Notes from an intern at the Guildhall Art Gallery

This post was contributed by Fiona Ratcliffe, who is currently studying for an MA Victorian Studies at Birkbeck’s Department of English and Humanities. Here Fiona writes about her internship experience at the Guildhall art Gallery from January to March 2016.

The internship was carried out as a module on the MA programme – a popular element of the course in which successful students have the opportunity to spend a term working with one of London’s Victorian cultural institutions, gaining first-hand experience of working in the cultural sector and using their host institution’s archives to develop a unique research project. Previous interns have worked with the Dickens House Museum, and the Salvation Army Heritage Centre and Archive.

Guildhall Small Size-4Day One

Having cleared Security (a permanent fixture at galleries today), I meet the small, industrious team behind the scenes at the Guildhall Art Gallery – Katty (Curator), Andrew (responsible for the Roman Amphitheatre) and Jeremy who, as General Manager, handles the practical running of the Gallery.

Katty warns that finding desk (and computer) space is a constant challenge and I will inevitably have a variety of work-places, including perched in a corner of the small shop, gaining an insight into that essential income-generator for museums.

My first task is to familiarise myself with the preparations for the forthcoming exhibition, Victorians Decoded, opening in September. This exhibition will commemorate the 150th anniversary of the successful Transatlantic telegraphic cable-laying, demonstrating how artists subsequently re-imagined time and space, responding to their changing world.

In addition to artworks from the Gallery’s collection, five loans have been requested from other institutions. So far, the Royal Holloway Picture Gallery has confirmed the loan of Edward Landseer’s Man Proposes, God Disposes with the stipulation of a T-Crate for transportation – leading to challenges of storing the crate, space being at a premium here.

Early Weeks

Switching tasks (a constant theme ensuring plenty of variety), I am asked to prepare visitor-friendly information on the ‘Fire Judges’ for a Museum of London exhibition on the Great Fire. This involves circumnavigating the archives – a tiny cupboard space – to research the portraits of the judges who processed property and boundary claims prior to rebuilding the City.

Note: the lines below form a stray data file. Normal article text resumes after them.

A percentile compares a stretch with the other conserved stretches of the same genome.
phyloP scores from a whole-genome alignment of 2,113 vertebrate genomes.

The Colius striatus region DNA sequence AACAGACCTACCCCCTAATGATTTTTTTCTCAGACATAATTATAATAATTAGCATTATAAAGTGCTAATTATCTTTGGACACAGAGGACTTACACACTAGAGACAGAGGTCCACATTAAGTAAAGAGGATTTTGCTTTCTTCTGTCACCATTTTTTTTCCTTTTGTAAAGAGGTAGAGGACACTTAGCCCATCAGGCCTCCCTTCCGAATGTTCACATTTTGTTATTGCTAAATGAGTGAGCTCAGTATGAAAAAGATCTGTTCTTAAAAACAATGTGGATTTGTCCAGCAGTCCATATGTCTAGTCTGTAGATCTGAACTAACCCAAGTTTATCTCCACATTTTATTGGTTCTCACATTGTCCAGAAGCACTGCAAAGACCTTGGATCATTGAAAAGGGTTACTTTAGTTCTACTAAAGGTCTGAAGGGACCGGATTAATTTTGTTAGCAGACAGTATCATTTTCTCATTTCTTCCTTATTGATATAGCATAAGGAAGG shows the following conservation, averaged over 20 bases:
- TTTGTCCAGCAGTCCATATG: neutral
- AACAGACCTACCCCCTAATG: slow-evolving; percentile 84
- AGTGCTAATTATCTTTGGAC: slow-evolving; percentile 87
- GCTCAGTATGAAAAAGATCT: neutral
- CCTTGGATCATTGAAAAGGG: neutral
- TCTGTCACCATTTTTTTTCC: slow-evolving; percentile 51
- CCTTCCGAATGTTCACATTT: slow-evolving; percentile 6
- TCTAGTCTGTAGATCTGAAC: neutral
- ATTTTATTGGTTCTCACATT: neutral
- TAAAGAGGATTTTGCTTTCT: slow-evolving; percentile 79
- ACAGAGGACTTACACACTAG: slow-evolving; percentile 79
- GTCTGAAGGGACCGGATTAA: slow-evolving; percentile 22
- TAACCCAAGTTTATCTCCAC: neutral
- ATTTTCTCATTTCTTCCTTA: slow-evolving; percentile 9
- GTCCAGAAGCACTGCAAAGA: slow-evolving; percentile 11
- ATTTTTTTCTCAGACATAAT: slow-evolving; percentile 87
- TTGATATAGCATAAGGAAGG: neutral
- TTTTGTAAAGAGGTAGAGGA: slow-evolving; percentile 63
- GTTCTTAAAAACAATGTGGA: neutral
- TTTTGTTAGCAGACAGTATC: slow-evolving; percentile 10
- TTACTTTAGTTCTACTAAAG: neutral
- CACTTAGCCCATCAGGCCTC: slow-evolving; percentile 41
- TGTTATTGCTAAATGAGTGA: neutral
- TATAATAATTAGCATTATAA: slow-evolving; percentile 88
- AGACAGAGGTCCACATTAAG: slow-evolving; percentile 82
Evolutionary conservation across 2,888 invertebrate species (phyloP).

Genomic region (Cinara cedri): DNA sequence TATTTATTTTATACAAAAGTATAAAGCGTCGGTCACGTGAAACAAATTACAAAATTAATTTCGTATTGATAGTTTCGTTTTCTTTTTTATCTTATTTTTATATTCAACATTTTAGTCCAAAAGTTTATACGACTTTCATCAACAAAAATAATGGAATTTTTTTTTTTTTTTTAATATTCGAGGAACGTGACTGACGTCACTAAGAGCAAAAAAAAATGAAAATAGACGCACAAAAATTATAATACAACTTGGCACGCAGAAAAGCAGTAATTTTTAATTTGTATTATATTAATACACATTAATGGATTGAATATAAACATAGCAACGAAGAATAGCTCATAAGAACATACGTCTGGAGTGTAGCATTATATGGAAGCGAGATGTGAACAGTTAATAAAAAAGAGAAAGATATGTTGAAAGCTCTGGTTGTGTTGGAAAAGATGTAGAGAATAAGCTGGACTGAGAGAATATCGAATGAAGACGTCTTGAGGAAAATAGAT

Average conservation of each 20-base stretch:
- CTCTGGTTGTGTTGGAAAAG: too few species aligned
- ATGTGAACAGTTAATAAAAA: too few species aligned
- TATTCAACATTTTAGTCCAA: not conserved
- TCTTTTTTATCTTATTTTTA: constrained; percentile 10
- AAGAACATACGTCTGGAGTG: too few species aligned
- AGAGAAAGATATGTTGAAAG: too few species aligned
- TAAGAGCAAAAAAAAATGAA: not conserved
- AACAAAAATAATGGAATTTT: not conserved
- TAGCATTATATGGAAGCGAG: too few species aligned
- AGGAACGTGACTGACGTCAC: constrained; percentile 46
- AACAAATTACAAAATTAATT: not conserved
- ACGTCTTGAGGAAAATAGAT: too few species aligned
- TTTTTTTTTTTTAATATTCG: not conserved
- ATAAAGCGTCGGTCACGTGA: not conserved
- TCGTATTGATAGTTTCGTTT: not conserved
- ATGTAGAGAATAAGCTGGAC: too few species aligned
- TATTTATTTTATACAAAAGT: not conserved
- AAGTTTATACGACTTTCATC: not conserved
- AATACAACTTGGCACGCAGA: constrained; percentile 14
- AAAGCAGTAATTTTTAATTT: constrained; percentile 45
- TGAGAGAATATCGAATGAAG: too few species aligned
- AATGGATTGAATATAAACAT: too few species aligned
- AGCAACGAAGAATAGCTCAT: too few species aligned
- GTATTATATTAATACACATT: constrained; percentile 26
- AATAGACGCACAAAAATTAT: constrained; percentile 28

Guildhall Art Gallery

Guildhall Art Gallery

The Gallery is delightfully intimate and peaceful but being within the City’s municipal building, the Corporation’s civic presence is constantly apparent – particularly when the whole building goes into ‘total shut down’ (a security measure) while The Sun hosts The Millies, an awards ceremony commending military bravery, and I realise I may not be able to leave or return at lunchtime. In my haste to get a sandwich, I bump into Rod Stewart, Jeremy Clarkson and Boris Johnson – as a friend asked later, “What sort of gallery is this?”

It’s time for the de-installation of the exhibition “No Colour Bar”. Paintings are shrink-wrapped and swiftly taken through a side-exit by a specialist removal firm – with Katty’s eyes on every move whilst the door is temporarily de-alarmed.

Katty explains that loaned artworks are covered by ‘Nail to Nail’ insurance with the borrowing gallery insuring the painting for loss or damage for the duration. Surprisingly, the borrower also funds and organises any requisite conservation or frame refurbishment.

Exhibitions have astonishingly lengthy lead-times and London galleries are currently collaborating on exhibitions up to 2023 – including a London-themed one for which I am asked to source suitable artworks from the collection database. The remit is not just Victorian art, which is refreshing, but does lead to ‘St. Paul’s overload’.